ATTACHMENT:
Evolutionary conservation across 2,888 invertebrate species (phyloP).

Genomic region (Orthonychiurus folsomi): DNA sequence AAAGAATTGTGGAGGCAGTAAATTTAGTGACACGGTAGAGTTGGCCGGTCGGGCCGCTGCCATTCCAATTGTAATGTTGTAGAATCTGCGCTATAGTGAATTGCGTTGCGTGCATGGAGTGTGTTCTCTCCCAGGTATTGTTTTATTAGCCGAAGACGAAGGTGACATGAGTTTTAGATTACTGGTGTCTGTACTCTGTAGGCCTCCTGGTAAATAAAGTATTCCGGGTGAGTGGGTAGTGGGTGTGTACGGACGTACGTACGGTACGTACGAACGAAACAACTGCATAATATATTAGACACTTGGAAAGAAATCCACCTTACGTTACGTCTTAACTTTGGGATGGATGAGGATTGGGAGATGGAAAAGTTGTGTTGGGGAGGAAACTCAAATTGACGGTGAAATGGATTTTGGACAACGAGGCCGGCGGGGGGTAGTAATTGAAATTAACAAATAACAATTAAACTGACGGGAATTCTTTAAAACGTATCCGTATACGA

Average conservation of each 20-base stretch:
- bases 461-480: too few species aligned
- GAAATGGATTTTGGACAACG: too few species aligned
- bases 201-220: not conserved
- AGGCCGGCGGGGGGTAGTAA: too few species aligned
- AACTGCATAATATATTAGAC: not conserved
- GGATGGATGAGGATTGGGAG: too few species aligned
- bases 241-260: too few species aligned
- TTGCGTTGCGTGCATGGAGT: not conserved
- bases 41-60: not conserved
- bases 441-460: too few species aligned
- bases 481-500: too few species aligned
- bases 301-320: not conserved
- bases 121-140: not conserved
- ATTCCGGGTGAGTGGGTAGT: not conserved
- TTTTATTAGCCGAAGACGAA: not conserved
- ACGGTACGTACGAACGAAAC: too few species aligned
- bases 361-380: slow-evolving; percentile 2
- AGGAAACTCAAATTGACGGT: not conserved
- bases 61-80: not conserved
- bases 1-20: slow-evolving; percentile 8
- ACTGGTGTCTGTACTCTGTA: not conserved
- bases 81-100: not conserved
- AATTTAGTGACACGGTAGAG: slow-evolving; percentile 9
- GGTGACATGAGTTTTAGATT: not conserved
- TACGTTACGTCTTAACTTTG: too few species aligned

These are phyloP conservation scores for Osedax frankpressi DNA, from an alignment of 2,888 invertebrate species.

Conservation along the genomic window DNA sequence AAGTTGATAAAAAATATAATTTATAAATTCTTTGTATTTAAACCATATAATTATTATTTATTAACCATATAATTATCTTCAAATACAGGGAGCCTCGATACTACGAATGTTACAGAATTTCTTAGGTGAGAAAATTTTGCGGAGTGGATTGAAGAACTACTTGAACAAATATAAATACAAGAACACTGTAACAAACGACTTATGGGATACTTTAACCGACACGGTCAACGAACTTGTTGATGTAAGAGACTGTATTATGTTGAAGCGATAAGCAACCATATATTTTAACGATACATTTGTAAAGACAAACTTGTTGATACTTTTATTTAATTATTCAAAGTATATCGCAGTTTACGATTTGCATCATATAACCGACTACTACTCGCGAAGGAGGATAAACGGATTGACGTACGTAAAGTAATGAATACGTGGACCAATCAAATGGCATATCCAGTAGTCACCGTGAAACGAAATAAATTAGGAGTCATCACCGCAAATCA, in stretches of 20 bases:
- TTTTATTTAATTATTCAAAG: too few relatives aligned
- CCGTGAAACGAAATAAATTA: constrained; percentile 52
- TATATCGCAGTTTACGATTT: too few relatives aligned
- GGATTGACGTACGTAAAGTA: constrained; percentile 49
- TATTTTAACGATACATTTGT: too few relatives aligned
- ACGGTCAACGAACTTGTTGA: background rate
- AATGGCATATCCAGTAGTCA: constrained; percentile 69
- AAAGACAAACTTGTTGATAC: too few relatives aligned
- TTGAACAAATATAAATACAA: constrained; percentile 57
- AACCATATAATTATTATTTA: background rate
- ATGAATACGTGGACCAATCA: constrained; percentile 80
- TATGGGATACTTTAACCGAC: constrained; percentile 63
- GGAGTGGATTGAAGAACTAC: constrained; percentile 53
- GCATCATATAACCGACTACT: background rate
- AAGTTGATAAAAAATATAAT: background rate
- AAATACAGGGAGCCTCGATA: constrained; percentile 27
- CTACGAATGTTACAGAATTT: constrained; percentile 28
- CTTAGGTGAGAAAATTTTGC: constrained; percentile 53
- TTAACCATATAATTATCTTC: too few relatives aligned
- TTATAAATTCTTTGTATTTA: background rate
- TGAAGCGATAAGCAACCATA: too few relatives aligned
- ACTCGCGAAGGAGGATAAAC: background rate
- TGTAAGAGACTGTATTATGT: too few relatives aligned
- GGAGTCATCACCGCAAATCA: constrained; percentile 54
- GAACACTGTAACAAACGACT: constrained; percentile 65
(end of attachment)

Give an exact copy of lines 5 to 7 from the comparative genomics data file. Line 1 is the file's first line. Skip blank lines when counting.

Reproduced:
- GAAATGGATTTTGGACAACG: too few species aligned
- bases 201-220: not conserved
- AGGCCGGCGGGGGGTAGTAA: too few species aligned